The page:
• Since being employed by JAMSTEC in 2000, I have been studying interaction among climate, upper ocean environment and lower trophic level ecosystem in annual to interdecadal time scales and in the western North Pacific using historically collected observational data set, such as the Odate Collection. Since 2009, my Japanese colleagues and I started participating in the North Pacific Continuous Plankton Recorder (CPR) Survey, which has been operated by Sir Alister Hardy Foundation of Ocean Science (SAHFOS) and endorsed by PICES. Having been working in the international communities for basin to global scale comparison on marine ecosystem variation, my particular interest is to understand regionally specific ecosystem responses toward the global scale environmental perturbations, which are caused by natural and anthropogenic forcing.

     
     
    S7: Evolutionary response of marine organisms to climate change
     

    Robin Waples
    NOAA Fisheries, Seattle WA USA

    Session 7
    Invited Speaker

    Robin's early research involved taxonomy and population genetics of tropical and temperate marine fishes, but since coming to NOAA Fisheries in Seattle he has worked primarily with salmon. For over a decade, Robin headed a group charged with developing the scientific basis for listing determinations and recovery planning for Pacific salmon and steelhead under the U.S. Endangered Species Act. Robin is also Director of his Center’s Internal Grants Program, which over the past decade has provided more than $2.4 million in seed-money grants for innovative research projects, especially by junior scientists. He serves on many scientific advisory panels in the US and abroad. Robin has a B.A. in American Studies from Yale University and a Ph.D. in Marine Biology from Scripps Institution of Oceanography.

    Robin's research is motivated by the desire to use evolutionary and ecological principles to inform conservation and management of natural populations. Particular interests include: 1) adapting standard population genetics theory so that it can be applied to real-world problems for species in the wild; 2) combining diverse types of information (molecular genetics; life history; ecology) to characterize hierarchical levels of diversity in natural populations; 3) assessing viability of complex conservation units that include multiple independent populations and diverse ecotypes; 4) methods for analyzing gene flow and population structure in species with high dispersal capabilities; 5) adaptive responses by salmon to anthropogenic changes to their ecosystems; 6) the interaction of population demography and evolutionary processes in species with overlapping generations.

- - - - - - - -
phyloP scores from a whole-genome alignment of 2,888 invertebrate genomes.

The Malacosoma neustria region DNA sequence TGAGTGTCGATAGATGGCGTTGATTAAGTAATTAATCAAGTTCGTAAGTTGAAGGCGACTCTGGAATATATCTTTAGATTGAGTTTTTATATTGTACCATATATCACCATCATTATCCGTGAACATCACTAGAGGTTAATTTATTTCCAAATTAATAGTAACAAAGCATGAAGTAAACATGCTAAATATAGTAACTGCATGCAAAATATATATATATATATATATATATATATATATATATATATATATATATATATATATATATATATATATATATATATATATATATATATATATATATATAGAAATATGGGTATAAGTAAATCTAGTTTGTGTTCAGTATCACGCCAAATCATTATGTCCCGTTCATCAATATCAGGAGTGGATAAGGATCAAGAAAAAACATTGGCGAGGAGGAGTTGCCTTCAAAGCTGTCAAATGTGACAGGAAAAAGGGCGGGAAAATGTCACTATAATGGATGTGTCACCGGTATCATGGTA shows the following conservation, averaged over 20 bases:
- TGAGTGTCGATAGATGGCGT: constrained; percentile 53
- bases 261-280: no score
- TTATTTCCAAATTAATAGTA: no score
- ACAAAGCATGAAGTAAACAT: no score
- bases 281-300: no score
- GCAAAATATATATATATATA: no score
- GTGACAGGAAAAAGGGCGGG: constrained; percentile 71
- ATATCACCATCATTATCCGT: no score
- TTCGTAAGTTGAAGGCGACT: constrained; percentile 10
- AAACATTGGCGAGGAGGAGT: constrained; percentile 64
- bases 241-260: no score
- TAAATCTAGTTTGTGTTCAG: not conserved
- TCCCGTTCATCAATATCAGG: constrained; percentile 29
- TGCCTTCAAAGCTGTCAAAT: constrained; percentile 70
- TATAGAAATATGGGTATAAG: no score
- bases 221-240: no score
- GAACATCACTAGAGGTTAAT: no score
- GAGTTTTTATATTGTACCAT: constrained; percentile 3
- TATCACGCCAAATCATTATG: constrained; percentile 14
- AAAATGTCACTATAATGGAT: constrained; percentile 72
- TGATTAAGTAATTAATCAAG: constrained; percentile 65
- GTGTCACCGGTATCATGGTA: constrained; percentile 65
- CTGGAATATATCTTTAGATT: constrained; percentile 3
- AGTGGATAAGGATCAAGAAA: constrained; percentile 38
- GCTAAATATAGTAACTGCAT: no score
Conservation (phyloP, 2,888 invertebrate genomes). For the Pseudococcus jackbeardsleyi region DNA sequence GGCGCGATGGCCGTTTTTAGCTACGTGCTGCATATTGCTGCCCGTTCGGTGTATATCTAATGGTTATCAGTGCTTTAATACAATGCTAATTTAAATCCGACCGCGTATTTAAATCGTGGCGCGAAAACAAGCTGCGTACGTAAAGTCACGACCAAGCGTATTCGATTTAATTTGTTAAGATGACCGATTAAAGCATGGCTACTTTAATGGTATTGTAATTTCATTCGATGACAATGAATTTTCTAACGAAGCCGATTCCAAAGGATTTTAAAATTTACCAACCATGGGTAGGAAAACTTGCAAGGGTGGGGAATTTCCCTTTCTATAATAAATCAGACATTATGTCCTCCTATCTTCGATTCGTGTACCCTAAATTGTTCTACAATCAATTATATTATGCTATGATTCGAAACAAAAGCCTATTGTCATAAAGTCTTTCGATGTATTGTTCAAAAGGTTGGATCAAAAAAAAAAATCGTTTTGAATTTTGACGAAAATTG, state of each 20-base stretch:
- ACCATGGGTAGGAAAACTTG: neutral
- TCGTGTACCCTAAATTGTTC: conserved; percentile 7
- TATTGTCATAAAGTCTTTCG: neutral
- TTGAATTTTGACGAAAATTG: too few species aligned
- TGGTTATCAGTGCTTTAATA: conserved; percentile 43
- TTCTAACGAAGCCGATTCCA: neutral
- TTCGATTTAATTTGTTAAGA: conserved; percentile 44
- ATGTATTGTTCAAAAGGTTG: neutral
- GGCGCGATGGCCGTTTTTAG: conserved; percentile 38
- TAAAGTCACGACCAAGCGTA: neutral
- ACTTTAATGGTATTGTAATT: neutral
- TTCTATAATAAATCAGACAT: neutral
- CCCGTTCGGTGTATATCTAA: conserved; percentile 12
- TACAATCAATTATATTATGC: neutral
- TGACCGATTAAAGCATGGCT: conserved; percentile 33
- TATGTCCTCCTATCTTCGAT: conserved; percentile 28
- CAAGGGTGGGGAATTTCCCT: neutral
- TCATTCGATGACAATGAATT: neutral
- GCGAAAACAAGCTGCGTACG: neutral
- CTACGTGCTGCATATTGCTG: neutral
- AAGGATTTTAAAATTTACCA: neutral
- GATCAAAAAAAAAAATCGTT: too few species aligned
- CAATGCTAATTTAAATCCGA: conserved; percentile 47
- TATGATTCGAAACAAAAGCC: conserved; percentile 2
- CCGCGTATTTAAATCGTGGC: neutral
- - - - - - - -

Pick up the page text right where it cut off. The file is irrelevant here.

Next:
S8: Climate change impacts on marine biodiversity and resilience
     

    Camilo Mora
    University of Hawaii, USA

    Session 8
    Invited Speaker

    Camilo Mora is assistant professor at the University of Hawaii, Manoa.  His work combines different lines of research aimed to understand how biodiversity patterns are generated and modified by human activities; and, in the process identifying the conditions where suitable conditions for both, humans and biodiversity, are met. His work ranges from microbes to whales and from small laboratory experiments to the global scale; his work on the number of species on Earth was highlighted by Discovery Magazine as one of the top 100 discoveries of 2011. Camilo is author in over 40 publications including 8 papers in Nature and Science. He is also the editor of the new book by Cambridge Press on the Ecology of Fishes on Coral Reefs.

    For more information: http://www.soc.hawaii.edu/mora/index.html


     
     
    S9: Impact of climate change on ecosystem carrying capacity via food-web spatial relocations
     

    Jason Link
    NOAA Fisheries, USA

    Session 9
    Invited Speaker


    Jason Link, PhD, is the first-ever Senior Scientist for Ecosystem Management for NOAA Fisheries. In this role, Dr. Link is the agency’s senior-most authority on ecosystem science, conducting research and coordinating activities of NOAA Fisheries’ science support for effective ecosystem-based management. He leads approaches and models to support development of ecosystem-based management plans throughout the agency.